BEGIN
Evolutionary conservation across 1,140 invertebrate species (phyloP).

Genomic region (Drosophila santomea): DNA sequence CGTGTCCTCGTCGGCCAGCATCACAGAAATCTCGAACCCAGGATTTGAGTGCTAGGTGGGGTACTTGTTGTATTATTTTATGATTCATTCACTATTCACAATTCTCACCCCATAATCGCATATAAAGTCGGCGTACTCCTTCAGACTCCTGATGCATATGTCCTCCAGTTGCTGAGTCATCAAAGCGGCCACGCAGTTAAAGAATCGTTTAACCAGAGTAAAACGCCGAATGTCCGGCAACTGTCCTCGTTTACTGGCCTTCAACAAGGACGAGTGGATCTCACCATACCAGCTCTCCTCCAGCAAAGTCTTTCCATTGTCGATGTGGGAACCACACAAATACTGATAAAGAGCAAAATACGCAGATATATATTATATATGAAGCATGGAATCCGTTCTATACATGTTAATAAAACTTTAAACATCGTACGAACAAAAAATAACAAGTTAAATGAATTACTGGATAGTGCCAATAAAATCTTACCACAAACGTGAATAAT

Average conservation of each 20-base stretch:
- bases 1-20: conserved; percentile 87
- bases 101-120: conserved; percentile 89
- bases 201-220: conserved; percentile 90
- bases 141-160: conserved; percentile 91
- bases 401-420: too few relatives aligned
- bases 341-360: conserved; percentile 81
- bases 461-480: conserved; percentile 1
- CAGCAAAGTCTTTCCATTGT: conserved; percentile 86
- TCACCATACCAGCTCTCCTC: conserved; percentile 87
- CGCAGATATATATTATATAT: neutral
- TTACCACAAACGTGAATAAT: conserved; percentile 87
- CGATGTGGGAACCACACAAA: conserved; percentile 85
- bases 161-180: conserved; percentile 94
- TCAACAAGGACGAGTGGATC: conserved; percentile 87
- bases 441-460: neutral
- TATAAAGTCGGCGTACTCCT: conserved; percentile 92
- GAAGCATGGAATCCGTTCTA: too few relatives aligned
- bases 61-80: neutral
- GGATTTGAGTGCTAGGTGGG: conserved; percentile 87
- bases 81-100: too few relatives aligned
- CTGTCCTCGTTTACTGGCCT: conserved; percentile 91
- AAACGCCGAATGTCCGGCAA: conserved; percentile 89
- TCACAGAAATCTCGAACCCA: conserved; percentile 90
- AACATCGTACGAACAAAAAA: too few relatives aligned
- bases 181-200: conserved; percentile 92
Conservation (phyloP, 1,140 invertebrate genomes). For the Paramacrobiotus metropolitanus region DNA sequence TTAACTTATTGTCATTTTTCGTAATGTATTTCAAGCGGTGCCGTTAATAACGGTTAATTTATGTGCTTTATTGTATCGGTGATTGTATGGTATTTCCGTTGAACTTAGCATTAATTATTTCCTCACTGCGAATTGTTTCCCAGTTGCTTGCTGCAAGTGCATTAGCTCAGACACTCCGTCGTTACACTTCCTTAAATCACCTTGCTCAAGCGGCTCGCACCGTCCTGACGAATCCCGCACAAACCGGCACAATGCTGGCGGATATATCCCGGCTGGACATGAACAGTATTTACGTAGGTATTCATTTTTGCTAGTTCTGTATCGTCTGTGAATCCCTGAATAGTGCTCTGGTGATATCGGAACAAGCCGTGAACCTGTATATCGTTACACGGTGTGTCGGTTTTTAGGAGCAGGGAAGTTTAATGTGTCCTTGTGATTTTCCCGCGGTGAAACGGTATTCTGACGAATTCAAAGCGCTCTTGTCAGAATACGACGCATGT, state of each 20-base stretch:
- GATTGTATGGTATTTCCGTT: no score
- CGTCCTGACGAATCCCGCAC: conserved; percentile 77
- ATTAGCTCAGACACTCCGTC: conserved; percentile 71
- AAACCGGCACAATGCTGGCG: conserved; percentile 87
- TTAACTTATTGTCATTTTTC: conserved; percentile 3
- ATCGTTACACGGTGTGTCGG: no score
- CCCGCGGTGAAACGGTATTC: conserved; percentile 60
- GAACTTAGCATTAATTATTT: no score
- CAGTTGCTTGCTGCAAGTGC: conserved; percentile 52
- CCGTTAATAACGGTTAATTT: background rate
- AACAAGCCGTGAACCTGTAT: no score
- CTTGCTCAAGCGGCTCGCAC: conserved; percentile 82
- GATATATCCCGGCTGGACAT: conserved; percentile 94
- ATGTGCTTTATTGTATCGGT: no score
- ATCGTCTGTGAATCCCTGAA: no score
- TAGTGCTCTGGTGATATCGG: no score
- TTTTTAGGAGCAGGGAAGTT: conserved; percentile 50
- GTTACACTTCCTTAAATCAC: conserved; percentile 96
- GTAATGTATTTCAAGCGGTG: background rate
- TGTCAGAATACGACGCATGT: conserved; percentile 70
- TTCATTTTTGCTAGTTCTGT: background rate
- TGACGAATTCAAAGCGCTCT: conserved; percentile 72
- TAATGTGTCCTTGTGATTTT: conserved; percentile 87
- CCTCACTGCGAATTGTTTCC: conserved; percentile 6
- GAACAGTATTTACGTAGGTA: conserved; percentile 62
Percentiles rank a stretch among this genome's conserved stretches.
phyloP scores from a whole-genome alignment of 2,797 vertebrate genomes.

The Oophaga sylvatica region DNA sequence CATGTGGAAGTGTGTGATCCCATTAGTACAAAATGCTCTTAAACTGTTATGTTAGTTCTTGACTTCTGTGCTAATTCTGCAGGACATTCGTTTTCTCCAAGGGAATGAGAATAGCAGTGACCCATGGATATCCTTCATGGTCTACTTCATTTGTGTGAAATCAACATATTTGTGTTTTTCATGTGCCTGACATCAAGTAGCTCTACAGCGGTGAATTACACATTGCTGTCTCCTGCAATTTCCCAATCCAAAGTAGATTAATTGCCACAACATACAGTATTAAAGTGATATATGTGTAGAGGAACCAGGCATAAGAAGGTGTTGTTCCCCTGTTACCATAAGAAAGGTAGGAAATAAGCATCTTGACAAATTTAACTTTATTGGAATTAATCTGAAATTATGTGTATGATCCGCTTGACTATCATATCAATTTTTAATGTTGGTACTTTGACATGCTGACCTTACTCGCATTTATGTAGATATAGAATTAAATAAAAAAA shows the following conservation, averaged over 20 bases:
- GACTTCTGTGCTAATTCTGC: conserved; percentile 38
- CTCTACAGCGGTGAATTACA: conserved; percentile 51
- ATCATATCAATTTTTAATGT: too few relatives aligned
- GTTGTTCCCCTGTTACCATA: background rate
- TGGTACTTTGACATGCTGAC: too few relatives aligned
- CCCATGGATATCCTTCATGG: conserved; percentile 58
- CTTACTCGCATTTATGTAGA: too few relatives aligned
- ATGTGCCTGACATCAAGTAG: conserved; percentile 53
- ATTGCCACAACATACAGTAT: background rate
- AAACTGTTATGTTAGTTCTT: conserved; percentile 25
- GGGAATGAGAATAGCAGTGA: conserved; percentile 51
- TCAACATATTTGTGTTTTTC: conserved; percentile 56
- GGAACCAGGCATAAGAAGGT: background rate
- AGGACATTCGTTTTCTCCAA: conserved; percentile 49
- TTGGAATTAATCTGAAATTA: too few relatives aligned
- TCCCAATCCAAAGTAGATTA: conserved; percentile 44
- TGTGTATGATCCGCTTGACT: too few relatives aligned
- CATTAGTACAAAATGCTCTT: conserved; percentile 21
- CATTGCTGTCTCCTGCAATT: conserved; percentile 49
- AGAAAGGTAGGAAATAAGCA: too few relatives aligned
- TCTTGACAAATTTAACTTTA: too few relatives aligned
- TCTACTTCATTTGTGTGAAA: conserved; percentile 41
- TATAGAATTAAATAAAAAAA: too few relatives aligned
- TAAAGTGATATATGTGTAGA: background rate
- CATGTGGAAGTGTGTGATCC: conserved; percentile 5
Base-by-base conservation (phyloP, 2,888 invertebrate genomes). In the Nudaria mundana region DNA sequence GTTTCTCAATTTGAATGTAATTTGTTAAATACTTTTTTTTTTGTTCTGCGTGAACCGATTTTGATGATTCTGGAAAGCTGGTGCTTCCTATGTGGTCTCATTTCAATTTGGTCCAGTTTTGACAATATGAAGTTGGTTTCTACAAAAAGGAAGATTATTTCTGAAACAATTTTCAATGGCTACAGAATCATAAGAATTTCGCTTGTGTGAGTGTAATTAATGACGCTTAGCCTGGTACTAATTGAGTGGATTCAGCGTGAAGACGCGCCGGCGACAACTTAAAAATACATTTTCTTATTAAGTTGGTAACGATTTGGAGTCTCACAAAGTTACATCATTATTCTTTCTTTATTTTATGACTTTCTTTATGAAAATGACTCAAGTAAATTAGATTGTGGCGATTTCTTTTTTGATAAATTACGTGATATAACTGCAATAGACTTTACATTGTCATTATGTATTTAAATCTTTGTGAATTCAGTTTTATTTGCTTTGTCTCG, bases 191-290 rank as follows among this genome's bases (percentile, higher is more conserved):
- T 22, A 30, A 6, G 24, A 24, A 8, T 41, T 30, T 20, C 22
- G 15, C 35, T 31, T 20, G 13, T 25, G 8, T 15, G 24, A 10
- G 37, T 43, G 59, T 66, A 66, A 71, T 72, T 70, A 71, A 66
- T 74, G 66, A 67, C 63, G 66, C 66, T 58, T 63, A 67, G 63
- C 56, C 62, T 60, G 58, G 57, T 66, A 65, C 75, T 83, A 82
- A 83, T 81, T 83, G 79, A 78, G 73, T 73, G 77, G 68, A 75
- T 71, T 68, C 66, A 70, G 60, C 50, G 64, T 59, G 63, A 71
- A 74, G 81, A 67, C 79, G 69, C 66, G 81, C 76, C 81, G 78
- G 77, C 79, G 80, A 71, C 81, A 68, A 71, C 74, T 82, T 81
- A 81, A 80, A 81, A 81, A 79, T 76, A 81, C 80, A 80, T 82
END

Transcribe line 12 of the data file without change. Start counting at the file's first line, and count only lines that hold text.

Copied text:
- TCACCATACCAGCTCTCCTC: conserved; percentile 87